Barack Obama has advanced to his highest personal popularity since his first year in office, and Americans who've formed an opinion of his second inaugural address last week broadly approve of it, the latest ABC News/Washington Post poll finds.
At the same time, Obama's favorability rating is lower than that of two of the last three re-elected presidents as they started their second terms, Bill Clinton and Ronald Reagan. He's in better shape compared with the third, George W. Bush.
Sixty percent of Americans now express a favorable opinion of Obama overall, up 10 points since last summer, in the heat of the presidential race. His popularity peaked at a remarkable 79 percent days before he took office four years ago, and last saw the 60s in November 2009.
Obama's approval rating for his inaugural address last week is lower - 51 percent approve in this poll, produced for ABC by Langer Research Associates, but just 24 percent disapprove, a 2-1 ratio in favor of the speech. A quarter of Americans have no opinion of it either way.
Favorability - which differs from job approval - is the most basic rating of a public figure's personal popularity. Obama's exceeds Bush's at the start of his second term by 5 percentage points, but trails Clinton's by 5 and Reagan's by 12.
Intensity of sentiment is a plus for Obama: More have a "strongly" favorable opinion of him than a strongly unfavorable one, 39 vs. 26 percent, and twice as many strongly approve of his inaugural speech as disapprove. It's the first time he's been significantly more strongly popular than unpopular since early 2010.
GROUPS - The president continues to be highly popular within his own party, with 92 percent favorability. Notably, 60 percent of independents see him favorably vs. 36 percent unfavorably, his best since his first year in office. He remains unpopular, however, with 80 percent of Republicans.
Similarly, 87 percent of liberals and 68 percent of moderates view the president positively, dropping to 34 percent of conservatives overall and just a quarter of strong conservatives.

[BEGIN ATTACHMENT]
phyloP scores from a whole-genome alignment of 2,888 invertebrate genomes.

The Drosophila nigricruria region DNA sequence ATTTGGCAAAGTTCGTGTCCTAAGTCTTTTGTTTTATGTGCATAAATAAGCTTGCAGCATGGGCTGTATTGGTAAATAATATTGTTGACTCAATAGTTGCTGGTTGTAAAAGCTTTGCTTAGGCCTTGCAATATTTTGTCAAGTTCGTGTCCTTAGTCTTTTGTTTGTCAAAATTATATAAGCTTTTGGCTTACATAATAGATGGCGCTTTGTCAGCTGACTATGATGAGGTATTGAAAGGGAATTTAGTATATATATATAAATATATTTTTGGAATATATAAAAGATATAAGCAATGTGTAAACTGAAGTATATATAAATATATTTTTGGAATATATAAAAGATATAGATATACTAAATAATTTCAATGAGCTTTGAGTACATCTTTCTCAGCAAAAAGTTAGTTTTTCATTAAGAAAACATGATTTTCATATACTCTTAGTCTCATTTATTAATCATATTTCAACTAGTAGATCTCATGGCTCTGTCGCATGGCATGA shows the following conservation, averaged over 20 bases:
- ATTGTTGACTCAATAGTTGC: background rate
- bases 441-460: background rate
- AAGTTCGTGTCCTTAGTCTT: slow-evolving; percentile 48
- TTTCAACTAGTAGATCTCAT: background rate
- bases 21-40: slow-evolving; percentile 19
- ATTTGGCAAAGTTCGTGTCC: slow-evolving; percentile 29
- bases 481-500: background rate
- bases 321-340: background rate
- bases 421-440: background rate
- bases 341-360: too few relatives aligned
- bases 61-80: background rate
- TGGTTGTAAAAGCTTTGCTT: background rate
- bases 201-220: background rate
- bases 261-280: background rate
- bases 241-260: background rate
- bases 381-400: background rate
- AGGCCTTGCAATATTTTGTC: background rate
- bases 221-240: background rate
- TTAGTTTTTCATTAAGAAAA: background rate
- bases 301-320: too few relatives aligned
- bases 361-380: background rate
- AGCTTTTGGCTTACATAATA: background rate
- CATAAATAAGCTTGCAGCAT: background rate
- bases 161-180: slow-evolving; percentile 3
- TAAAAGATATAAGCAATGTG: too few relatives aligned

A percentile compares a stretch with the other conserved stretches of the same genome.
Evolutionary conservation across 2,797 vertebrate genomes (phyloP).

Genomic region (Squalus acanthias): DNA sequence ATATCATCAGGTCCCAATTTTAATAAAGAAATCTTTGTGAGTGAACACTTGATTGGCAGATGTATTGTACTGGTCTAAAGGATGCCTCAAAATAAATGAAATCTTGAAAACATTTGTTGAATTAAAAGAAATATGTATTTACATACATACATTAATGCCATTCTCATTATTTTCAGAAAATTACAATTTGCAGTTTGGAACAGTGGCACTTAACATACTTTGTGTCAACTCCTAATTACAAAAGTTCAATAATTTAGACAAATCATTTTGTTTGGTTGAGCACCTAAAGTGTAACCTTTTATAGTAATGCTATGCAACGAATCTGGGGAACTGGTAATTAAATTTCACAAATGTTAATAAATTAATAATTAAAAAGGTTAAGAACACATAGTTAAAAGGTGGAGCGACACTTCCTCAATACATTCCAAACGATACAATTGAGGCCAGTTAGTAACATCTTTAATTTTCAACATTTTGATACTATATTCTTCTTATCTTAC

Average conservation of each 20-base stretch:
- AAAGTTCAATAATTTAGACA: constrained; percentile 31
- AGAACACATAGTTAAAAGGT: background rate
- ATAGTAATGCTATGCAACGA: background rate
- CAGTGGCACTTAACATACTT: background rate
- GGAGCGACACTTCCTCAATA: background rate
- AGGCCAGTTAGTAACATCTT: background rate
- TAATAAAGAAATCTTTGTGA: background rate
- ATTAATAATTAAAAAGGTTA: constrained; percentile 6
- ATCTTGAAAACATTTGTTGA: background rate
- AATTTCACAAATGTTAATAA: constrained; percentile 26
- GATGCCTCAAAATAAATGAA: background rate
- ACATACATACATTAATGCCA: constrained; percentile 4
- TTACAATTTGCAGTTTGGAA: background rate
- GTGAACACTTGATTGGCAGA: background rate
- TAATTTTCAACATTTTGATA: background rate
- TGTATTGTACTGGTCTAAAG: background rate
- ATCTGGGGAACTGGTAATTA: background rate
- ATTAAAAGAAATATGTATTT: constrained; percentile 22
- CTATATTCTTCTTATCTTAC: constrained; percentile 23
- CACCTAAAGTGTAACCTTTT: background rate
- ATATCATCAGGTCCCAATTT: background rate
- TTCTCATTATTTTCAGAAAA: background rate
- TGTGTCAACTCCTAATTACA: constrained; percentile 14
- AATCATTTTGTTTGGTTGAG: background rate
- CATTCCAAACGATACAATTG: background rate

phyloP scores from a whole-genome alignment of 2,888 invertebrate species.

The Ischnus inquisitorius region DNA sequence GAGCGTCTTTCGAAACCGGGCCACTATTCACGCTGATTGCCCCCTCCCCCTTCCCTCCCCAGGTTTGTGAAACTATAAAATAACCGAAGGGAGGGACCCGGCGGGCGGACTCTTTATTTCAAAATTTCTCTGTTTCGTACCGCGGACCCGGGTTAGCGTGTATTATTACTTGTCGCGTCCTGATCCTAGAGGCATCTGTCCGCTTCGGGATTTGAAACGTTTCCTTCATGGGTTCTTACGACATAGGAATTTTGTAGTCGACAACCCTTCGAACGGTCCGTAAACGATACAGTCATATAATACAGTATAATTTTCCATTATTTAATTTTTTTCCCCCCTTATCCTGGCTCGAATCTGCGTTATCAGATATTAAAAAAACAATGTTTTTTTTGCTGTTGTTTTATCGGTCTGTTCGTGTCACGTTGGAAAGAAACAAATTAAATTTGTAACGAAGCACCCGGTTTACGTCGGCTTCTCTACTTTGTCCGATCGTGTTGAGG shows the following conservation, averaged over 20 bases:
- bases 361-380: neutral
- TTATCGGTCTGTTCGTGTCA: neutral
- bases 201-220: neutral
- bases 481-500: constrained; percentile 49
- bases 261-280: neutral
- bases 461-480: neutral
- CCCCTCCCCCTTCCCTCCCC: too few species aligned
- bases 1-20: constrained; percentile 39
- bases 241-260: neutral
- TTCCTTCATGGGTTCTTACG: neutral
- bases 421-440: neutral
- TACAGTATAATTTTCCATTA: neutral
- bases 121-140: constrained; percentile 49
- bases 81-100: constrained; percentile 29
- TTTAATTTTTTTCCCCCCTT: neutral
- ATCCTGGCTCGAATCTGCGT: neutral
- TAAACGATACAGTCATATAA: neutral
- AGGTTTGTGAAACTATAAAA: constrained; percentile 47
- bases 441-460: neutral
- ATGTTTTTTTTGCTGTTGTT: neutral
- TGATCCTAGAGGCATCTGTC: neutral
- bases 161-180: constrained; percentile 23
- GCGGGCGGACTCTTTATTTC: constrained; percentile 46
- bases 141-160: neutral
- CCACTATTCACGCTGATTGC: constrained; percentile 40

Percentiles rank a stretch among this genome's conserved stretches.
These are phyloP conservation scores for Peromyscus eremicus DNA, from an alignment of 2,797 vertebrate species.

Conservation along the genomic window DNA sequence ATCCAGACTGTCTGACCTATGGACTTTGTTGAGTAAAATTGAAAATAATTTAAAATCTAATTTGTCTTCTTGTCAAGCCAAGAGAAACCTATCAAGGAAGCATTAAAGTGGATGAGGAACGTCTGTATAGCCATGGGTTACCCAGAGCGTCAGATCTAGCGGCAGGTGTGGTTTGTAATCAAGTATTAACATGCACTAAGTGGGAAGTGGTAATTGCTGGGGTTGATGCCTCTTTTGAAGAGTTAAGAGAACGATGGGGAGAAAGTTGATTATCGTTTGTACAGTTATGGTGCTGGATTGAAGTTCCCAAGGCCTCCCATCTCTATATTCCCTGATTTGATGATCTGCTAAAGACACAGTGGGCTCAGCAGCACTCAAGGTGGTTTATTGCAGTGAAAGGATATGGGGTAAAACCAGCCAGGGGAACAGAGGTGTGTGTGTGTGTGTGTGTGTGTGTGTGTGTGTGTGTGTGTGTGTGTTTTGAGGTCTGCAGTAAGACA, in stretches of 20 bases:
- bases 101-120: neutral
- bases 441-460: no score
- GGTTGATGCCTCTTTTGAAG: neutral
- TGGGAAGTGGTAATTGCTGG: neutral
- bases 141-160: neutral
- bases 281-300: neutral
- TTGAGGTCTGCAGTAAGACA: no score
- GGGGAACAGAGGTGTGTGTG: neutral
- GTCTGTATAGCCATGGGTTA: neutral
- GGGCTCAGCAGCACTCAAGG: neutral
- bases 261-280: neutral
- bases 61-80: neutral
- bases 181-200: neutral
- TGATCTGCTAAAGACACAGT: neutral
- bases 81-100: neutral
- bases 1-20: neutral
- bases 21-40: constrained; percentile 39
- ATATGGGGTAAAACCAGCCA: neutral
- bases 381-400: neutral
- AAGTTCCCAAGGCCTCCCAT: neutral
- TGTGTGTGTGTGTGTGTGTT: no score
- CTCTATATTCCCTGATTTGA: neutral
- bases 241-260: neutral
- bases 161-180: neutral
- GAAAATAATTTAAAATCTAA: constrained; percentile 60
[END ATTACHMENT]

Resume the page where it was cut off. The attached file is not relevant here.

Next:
In other groups, Obama's more popular among women than men by 9 points. And he's rated favorably by 87 percent of nonwhites, two-thirds of young adults and two-thirds of those in the lower- to middle-income brackets. By contrast, his favorability drops to 45 percent among whites - a group he lost to Mitt Romney by 20 points - and 47 percent of those with household incomes more than $100,000 a year.
The president's inaugural speech - peppered with messages appealing to his core supporters - hit home with broad majorities of Democrats, liberals and nonwhites, as well as majorities of young adults, women, moderates and lower- to middle-income Americans.
Though not majorities, significantly more approve than disapprove of Obama's address among a variety of other groups, including political independents. Whites and "somewhat" conservatives split more evenly, while "very" conservatives and Republicans disapprove by wide margins.
METHODOLOGY - This ABC News/Washington Post poll was conducted by landline and cell phone Jan. 23-27, 2013, among a random national sample of 1,022 adults. Results have a margin of sampling error of 3.5 points. The survey was produced for ABC News by Langer Research Associates of New York, N.Y., with sampling, data collection and tabulation by SSRS/Social Science Research Solutions of Media, Pa.